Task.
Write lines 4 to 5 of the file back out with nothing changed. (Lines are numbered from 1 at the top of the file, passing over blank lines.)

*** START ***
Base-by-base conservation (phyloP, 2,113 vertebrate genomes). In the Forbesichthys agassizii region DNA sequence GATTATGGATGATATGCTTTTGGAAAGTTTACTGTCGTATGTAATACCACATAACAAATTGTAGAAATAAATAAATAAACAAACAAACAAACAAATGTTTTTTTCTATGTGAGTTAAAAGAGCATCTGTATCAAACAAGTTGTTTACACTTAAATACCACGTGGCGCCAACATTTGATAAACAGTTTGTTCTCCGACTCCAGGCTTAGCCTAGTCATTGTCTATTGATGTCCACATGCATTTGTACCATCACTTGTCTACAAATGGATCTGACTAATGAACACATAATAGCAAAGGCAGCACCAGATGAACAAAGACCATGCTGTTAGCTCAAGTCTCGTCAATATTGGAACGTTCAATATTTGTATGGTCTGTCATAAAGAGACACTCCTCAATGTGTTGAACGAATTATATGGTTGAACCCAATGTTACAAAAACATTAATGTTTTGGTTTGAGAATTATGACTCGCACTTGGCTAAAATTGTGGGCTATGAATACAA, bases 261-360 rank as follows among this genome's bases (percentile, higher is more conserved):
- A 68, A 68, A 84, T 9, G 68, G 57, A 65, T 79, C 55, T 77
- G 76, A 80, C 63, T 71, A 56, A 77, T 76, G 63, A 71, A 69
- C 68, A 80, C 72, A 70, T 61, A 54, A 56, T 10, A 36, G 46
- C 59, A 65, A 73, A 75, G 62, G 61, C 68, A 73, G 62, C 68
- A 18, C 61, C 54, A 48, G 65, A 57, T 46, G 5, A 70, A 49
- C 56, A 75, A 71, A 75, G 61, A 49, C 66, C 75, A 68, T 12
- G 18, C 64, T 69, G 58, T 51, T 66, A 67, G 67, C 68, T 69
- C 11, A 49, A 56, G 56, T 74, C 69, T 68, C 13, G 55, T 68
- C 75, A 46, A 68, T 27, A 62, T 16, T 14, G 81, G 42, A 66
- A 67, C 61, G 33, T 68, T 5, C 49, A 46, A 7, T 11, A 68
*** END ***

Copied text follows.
- C 68, A 80, C 72, A 70, T 61, A 54, A 56, T 10, A 36, G 46
- C 59, A 65, A 73, A 75, G 62, G 61, C 68, A 73, G 62, C 68